Wanted: A Monster Billionaire Romance - Jani Kay



The sunlight hit my face and I squinted as I stepped outside and drew in a deep breath.

Ah, fresh air.

During the last five years, my cage hadn’t been completely indoors, though it might as well have for all the freedom the exercise yard gave me.

The world smells different when a man is free. Cleaner to be sure, and full of possibilities.

Inside, the air was stale. Stagnant. It smelled of piss, punctured lives, and withered dreams.

The far north wing of the prison was dedicated exclusively to white-collar criminals and there, anything could be bought for a price. I wouldn’t say I lived in luxury, but the conditions on that end of the grounds were far more comfortable and the rules more lenient than where the rapists and murderers were housed. Yet, my freedom of choice had been taken from me and that was the one thing I’d learned to value.

A few moments earlier when those metal bars clanked closed behind me for the last time, I vowed I’d never let anyone lock me up again.

Most inmates accepted the small stipend given to them by the prison and took a bus to their next destination, but I wasn’t most prisoners. I had money, and I intended to use it. I’d arranged for a cab to pick me up because a limo would’ve been ostentatious and might have sent the wrong message, like I wasn’t remorseful for my sins.

I was sensitive to that, even though I’d never committed a fucking crime.

I, Foster Cruise, am innocent.

It was as true five years ago as it was now, yet nobody believed me. Story of my life.

Nobody knew better than me that looks were more important than the truth. Hell, appearance is everything.

I learned that important piece of information after I’d been convicted for helping one of the most notorious thieves in the world, my boss, bilk hundreds of people out of their life savings. I hadn’t known a thing about it, but the authorities claimed that my boss, Arnie Hirsh, had taken their money, claimed to invest it, and had basically stolen it for himself.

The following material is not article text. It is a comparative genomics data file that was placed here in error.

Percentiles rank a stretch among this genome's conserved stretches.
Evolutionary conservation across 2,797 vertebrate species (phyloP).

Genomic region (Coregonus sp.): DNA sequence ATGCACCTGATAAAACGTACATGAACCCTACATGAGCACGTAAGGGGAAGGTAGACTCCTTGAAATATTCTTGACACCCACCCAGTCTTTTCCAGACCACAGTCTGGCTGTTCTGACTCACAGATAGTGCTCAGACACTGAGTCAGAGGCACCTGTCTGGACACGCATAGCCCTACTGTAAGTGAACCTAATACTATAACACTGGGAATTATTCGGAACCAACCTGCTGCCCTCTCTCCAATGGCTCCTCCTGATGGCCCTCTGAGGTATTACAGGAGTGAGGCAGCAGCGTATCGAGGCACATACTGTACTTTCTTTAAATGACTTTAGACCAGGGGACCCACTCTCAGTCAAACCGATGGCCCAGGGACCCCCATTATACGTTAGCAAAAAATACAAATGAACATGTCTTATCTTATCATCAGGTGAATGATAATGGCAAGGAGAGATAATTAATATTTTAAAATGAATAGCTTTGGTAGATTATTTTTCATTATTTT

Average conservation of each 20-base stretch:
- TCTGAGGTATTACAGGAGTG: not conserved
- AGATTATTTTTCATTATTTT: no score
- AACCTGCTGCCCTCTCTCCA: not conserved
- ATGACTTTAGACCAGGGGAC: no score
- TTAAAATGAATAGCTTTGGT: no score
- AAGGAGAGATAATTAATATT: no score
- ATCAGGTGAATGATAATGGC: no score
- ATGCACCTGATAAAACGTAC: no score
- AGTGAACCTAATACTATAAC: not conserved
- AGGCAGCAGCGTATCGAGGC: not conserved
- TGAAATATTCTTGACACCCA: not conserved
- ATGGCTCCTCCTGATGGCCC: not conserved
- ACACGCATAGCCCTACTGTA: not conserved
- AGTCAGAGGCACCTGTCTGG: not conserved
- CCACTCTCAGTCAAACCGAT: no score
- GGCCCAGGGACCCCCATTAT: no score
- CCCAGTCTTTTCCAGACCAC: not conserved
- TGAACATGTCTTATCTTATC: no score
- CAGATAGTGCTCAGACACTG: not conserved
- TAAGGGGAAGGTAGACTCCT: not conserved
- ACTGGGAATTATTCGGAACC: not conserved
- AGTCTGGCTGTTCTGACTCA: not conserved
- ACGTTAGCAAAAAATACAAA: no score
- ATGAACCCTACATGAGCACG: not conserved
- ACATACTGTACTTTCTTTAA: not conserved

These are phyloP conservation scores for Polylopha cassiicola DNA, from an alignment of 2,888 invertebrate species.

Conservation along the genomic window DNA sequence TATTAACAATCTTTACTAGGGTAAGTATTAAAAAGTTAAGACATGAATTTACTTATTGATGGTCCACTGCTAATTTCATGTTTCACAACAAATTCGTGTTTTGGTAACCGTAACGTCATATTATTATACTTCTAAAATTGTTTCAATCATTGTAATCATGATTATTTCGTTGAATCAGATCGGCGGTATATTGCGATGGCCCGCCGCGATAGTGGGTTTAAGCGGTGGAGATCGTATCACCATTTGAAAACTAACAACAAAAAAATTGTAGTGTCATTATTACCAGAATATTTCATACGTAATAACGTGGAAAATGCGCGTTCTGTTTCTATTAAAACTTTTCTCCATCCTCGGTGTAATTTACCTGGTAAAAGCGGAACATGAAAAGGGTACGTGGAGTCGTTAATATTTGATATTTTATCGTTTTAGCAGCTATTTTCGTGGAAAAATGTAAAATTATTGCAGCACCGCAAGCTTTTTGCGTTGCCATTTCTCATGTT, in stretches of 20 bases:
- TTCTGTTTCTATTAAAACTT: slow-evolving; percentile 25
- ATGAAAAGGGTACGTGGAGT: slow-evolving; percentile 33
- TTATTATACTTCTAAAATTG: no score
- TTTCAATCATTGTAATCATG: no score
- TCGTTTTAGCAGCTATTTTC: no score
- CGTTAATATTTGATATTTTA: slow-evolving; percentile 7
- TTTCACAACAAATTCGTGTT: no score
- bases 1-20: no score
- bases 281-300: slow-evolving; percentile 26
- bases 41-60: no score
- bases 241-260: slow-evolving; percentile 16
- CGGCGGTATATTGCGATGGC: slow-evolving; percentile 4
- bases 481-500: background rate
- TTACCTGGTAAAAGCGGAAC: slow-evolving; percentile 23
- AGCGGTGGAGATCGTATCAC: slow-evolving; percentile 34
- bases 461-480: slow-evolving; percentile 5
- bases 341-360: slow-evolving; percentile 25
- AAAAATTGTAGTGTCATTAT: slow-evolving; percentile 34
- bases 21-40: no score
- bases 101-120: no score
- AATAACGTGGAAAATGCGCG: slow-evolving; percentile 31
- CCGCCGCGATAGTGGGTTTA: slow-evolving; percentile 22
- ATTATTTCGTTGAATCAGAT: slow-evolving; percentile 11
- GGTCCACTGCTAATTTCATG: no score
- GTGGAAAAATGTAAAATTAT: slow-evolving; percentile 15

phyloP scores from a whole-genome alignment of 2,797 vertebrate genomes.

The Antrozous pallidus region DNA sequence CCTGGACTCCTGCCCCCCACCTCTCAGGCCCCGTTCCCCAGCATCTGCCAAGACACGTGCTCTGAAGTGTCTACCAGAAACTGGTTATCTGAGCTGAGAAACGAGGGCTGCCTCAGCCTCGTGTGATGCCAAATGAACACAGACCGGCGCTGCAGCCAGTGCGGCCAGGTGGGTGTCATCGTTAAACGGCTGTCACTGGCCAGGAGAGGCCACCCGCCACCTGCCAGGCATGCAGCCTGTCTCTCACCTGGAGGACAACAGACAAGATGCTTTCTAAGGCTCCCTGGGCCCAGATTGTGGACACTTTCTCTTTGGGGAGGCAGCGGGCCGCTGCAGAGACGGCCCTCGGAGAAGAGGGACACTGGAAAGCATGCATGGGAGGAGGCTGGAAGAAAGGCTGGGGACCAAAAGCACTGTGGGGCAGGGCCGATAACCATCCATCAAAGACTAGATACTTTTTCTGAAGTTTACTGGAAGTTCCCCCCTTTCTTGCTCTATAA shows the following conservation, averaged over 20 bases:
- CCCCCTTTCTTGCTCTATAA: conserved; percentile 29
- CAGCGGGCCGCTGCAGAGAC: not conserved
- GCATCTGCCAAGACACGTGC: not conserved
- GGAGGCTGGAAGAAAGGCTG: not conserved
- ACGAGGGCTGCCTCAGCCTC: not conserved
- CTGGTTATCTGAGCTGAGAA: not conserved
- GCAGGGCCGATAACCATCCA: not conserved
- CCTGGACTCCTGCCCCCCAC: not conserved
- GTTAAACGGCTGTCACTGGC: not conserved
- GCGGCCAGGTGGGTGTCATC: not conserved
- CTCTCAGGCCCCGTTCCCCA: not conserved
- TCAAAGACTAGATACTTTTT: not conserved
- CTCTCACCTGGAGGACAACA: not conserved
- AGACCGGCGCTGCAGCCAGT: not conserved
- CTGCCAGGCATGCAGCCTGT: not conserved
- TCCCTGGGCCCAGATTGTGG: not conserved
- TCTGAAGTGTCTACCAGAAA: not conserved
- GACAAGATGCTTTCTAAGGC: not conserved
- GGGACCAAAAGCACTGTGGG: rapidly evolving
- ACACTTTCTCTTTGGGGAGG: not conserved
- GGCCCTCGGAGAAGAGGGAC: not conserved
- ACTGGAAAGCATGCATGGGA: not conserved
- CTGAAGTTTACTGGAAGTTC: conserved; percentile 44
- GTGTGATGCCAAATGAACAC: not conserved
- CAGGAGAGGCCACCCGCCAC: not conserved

A red, white, and blue cab pulled up next to the dark gray prison building just a few feet outside the electric fence topped with loops of razor wire.

I slid into the back seat and slammed the door shut. I never wanted to see that damn place again.

“Where to?” the cabbie asked, looking at me in the rearview mirror but not making eye contact.

“The airport.” No sense going back to where I used to live. Everything I owned was in storage, except for the one suitcase I had with me. Plus, the last time I was in New York, everywhere I went, people were ready to tar and feather me. My face had been plastered across every television news station and all over the internet. It was one of the reasons I’d grown a beard while inside. People were less likely to recognize me, especially on the other side of the country.

A few hours later, as I settled into the comfortable first class seat on the airplane, I took pity—for a moment—on those poor bastards sitting in coach. Was it my imagination, or had the airlines made the seats smaller back there? It looked like first class was getting even more luxurious. I placed the noise cancelling headphones over my ears, reclined my chair to a practically laying down position, and flicked through the new release movie menu for something to distract me from the constant chatter in my brain about both my past and my future. For a few hours, I didn’t want to think. I just wanted to sip on some decent Scotch and relax after I quenched my thirst with an ice-cold beer. Later, when I felt more relaxed, I’d access the internet to check the latest news.

Glancing around the cabin, there weren’t any women who caught my eye. Not that I was looking for a mile-high encounter, but it had been a long five years with nothing but my hand to keep me company. I may have been hard up, but at least I didn’t look it. My clothes were probably a bit dated, but most people weren’t as knowledgeable about fashion as I was. Keyword: was.

Thank God, I’d picked up some magazines at the airport. That would help catch me up, and when I got to California, I’d go on a shopping spree. Build a new wardrobe from scratch.

To be a new man, I needed new clothes. Hell,